National Newswatch

The consultation will take a wide-ranging look at the problem.


Ottawa—Agriculture Canada has launched a three month long online cross-country consultation looking for ideas for creating a National Agriculture Labour Strategy (NALS) to fix the agrifood sector’s chronic labour shortages.

Agriculture Minister Marie-Claude Bibeau in Blainville, Que. co-announced the start of the consultation with Francois Drouin, the Parliamentary Secretary for Agriculture who was at an event in Cambridge.

Bibeau said the sector is part of the country’s critical infrastructure and essential to the health and well-being of all Canadians. It faces obstacles “that distinguish it from other economic sectors currently facing labour shortages.”

The consultation will seek input on recommendations for short- and long-term solutions that will attract a skilled workforce. “Provinces and territories, as well as employers, unions, underrepresented groups, workers, and other key groups will be engaged to develop the strategy and ensure it reflects the unique needs of the sector.”

The use of automation and technology, targeted skills development and training, employment incentives and best practices, improved working conditions and benefits; and programs to recruit and retain workers have been identified as key areas, she and Drouin said.

The National Workforce Strategic Plan for Agriculture and Food and Beverage Manufacturing developed by the Canadian Agriculture Human Resource Council (CAHRC) will help guide the development of the NALS and lead to concrete action to position the sector for future growth, they said.

“As everyone is looking to Canada to increase its contribution to global food security, our agriculture and agri-food sector is facing a severe labour shortage that prevents it from reaching its full potential. I encourage all stakeholders to take part in these consultations, through which our government wishes to foster the significant engagement of the industry and ensure that together we put in place effective and sustainable solutions.”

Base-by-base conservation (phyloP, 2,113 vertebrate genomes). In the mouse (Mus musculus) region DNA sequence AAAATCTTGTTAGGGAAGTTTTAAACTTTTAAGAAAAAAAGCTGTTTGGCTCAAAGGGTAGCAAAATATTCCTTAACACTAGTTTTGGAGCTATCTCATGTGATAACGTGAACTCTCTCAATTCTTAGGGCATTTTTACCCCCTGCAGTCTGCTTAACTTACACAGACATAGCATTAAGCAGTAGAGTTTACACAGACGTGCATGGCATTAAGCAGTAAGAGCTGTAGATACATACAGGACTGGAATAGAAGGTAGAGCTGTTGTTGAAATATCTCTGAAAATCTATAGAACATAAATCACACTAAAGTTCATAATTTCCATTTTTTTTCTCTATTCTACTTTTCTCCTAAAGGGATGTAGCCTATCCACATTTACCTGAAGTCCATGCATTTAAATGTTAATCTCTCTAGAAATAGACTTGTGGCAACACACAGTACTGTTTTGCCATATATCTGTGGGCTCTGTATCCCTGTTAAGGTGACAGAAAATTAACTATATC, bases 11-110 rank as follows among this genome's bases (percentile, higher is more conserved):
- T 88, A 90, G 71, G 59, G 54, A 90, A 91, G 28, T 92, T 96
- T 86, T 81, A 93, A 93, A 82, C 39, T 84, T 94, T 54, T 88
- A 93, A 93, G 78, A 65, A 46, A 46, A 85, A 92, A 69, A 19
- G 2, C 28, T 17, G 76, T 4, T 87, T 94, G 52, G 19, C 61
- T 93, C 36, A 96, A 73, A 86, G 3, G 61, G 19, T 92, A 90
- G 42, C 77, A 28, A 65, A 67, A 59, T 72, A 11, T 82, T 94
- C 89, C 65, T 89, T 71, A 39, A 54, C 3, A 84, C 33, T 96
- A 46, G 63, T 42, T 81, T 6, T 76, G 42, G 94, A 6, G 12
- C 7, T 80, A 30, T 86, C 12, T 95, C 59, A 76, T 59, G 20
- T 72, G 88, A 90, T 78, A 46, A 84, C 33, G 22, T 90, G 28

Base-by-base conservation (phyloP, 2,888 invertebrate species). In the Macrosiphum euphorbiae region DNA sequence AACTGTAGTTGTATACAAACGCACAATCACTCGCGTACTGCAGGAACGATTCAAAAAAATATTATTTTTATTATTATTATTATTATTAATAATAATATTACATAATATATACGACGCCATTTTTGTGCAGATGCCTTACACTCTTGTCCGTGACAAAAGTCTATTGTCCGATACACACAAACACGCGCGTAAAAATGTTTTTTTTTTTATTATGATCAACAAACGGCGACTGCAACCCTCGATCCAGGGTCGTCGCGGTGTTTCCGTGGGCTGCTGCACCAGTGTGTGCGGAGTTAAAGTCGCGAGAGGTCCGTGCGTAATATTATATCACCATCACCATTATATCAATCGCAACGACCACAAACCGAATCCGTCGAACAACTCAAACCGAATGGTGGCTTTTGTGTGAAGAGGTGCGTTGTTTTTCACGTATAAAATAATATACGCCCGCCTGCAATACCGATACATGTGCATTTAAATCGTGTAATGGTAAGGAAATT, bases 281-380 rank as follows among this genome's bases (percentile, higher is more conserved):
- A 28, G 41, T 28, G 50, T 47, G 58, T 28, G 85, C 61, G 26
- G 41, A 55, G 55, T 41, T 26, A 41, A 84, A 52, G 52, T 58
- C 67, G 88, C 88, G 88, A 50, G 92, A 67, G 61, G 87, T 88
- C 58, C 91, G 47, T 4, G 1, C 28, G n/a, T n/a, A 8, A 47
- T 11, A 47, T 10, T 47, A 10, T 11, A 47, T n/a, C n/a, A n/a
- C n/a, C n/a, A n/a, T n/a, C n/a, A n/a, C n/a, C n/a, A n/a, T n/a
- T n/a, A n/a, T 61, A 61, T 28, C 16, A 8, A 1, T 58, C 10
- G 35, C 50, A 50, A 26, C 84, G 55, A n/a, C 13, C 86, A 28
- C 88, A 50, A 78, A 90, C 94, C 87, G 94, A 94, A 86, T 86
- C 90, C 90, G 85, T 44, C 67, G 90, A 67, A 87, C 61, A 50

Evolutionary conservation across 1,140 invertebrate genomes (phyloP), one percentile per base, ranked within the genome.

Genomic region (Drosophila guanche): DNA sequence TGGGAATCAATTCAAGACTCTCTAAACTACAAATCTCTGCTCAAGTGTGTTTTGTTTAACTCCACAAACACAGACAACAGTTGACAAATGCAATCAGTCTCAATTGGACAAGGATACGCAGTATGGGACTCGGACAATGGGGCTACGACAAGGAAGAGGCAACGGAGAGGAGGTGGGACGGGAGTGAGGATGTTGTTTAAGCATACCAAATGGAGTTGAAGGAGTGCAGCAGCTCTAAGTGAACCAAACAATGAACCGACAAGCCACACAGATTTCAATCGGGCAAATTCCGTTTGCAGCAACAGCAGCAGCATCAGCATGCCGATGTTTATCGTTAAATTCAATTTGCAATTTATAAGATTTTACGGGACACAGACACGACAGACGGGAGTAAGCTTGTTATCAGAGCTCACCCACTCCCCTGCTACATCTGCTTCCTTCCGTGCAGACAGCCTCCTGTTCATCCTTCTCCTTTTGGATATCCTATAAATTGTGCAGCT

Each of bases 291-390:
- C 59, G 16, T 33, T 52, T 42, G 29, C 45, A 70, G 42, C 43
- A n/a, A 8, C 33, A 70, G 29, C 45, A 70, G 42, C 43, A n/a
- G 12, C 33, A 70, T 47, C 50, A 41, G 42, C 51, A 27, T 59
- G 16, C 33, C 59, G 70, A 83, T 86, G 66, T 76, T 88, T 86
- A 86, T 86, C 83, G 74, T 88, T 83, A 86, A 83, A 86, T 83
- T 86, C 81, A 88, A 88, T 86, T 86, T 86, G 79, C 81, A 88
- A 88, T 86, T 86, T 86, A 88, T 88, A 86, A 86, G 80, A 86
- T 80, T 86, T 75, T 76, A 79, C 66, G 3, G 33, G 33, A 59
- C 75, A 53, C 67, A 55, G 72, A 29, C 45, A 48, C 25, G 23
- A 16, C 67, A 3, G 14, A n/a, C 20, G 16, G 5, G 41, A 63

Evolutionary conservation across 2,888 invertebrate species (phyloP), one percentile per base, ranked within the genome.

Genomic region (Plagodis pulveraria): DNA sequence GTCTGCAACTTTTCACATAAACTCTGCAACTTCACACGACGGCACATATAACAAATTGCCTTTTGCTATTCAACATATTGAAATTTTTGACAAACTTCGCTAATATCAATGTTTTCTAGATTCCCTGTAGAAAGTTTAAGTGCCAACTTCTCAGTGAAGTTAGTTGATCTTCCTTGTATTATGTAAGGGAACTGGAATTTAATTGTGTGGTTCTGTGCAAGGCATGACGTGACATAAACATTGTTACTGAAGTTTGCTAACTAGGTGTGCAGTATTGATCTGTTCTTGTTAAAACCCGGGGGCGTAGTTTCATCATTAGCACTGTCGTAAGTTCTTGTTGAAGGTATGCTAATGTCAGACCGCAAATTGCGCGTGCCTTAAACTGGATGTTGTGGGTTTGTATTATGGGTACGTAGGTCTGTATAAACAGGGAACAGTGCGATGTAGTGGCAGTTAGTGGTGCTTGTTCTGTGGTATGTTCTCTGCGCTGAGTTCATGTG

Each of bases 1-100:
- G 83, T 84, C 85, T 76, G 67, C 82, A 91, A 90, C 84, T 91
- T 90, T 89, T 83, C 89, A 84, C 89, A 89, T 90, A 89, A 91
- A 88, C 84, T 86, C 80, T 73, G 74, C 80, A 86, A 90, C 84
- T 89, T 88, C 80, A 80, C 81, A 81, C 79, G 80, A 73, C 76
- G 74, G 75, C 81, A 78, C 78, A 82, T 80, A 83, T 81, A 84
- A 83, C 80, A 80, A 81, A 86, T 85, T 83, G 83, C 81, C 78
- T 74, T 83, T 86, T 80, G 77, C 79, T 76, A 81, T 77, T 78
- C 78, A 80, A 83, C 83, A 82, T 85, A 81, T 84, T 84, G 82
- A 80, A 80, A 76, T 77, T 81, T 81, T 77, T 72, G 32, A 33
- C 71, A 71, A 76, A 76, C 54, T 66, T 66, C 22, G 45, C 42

Drouin said, “A skilled and reliable labour force is an important part of our resilience as a sector. We have already seen, and will continue to build off, the strong leadership in this space. The strategy will help to ensure that Canada continues to deliver the high quality of food needed in our country and around the world.”

Mary Robinson, President of Canadian Federation of Agriculture, said the work of the CAHRC and the labour consultations “will create pragmatic solutions for short and long-term labour issues in the food supply chain.”

CAHRC Chair Paul Glenn said his organization looked forward to working with Agriculture Canada and other groups on finding long-term solutions for a robust, skilled workforce.

Kathleen Sullivan, CEO of Food and Beverage Canada said the consultations, said the consultations “will help develop a roadmap to address persistent labour shortages in the agri-food sector.”

In April, the government announced further changes to the Temporary Foreign Workers Program to address labour shortages across Canada. Temporary foreign workers represent around one-quarter of all agriculture workers in 2021. In the food and beverage manufacturing sector, temporary foreign workers represented about one-tenth of the total number of employees.

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